Based on the title alone, you already know where I stand when it comes to this topic, but nonetheless, let me proceed. Just in case you didn’t hear the latest sneaker related news over the weekend, Flight Club is now giving us the “opportunity” to finance sneakers. We’re not talking about financing a house, a car or even new furniture for your new apartment. We’re talking about financing a pair of sneakers!
Let me tell you how this whole financing thing with Flight Club works. Let’s say you want to buy a brand new pair of the adidas Yeezy Boost 750 Boost for their price of $2,250. You “need” these shoes bad, and I mean really bad! But your money ain’t right or your money’s kind of tight and you don’t have the sufficient funds to drop 2 and a quarter stacks on a pair of Yeezy 750s. What do you do now? Well, with Flight Club’s new financing program you will be able to finance (borrowing money from a credit company and paying them back the money with interest) these shoes by paying a portion of the total cost on a monthly basis until you finish paying off the entirety of the shoe, with 10% to 30% interest included, of course. A quick use of my calculator tells me that 30% of 2,250 is $675. So now those overpriced Yeezy 750s that you desperately needed aren’t going to cost you $2,250, after financing the sneakers you’re looking at around $2,925 for the pair of sneakers, and that’s not even including the taxes of the sneakers which easily puts it well over $3,000.
Sure, it may sound pretty sweet at first: “I can get the sneaker I’ve always wanted and I don’t have to pay for all of it right away if I finance it”. But when all is said and done you’re going to be paying a whole lot more that what you had initially thought you were going to pay. Who do you think is going to be the target audience that is going to use this financing options? Does paying interest on a pair of already overpriced sneakers really sound like such a good idea to the common grown adult (don’t answer that!).
Are you really going to put your credit in jeopardy for a pair of Yeezys? If the answer is yes, I suggest that you reevaluate your priorities in life.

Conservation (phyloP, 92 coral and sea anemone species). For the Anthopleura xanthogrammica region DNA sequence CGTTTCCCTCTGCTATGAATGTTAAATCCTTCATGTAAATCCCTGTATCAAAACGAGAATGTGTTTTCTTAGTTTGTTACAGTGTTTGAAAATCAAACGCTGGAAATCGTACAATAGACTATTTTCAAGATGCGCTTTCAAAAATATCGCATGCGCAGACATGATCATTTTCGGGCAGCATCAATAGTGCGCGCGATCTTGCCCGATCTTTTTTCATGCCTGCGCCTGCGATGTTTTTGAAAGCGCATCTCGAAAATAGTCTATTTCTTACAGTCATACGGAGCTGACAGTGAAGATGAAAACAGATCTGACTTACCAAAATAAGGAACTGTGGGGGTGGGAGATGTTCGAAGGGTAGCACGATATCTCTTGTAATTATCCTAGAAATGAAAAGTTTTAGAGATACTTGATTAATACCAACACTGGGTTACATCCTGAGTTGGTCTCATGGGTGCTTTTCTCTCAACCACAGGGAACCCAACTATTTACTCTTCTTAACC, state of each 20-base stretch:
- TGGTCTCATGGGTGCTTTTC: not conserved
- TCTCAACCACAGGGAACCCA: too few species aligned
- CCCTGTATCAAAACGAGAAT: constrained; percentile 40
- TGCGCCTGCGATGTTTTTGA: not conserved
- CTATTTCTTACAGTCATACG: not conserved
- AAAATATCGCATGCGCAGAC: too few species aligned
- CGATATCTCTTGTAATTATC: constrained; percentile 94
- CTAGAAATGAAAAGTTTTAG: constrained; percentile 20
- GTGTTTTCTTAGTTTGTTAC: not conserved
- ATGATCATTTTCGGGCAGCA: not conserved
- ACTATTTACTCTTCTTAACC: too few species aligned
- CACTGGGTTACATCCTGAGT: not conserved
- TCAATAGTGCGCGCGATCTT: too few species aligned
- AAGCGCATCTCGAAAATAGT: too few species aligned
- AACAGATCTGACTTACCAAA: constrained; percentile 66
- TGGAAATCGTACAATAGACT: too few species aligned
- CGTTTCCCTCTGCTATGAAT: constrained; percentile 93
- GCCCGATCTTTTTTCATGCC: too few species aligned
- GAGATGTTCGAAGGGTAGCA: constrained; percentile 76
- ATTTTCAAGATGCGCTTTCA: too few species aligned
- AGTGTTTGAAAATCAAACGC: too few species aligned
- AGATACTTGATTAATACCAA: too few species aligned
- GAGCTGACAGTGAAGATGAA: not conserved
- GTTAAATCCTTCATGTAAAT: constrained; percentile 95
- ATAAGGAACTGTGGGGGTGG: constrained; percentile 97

It’s obvious that this financing strategy is marketed towards the younger crowd. I’m talking about the ones that are fresh out of high school, age group 17-21. These are the primary candidates that they’re looking at. Why? Because this is the group that usually doesn’t have a house or family to take care of. What I failed to mention is that this is also the age group that makes a lot of mistakes in life. Instinct/unnecessary purchases are some of those mistakes and lessons learned that we all went through at a young age. I see a lot of young adults messing their credit up simply because they want to obtain something that will depreciate in value the moment you put them on your feet. To put it in simple terms,
If you have to finance a pair of sneakers in order to be able to buy them, you really shouldn’t be buying those sneakers to begin with.
We live in a generation where people really don’t like to wait or work for what they want. If they want something that’s out of their realm, they will find a way to get it, even if it means taking a short cut. Financing a pair of sneakers that you can’t afford is definitely considered a short cut, not the good kind either. With that same amount of money that you’re using to pay off your sneakers each month, you could be using it towards leasing or buying a new car! A car! I know we all love sneakers, that why I work for Kicks on Fire and that’s why you’re reading it, but it still baffles me how a lot of people are willing to pay a large sum of money (with interest) for a pair of shoes, but yet have a hard time utilizing that money for other expenses in their life that are far more important or beneficial to them.
The point of this feature is not for me to tell you what to do. You are the only person who decides what to do with your money (or lack of) and what you spend it on (or finance it on), but in all seriousness, you should really think long and hard before you even consider financing your sneakers. Sneakers are dope, there’s no doubt about that, but we have to draw the line somewhere, right? Think it out, thoroughly. Ask yourself, is this really worth it? Should I really consider financing a pair of $3,000 dollar sneakers and pay them off for $350 a month for 12 months!? Ugh, simply reading that makes me feel sick in my stomach. I’m sure you will do the right thing.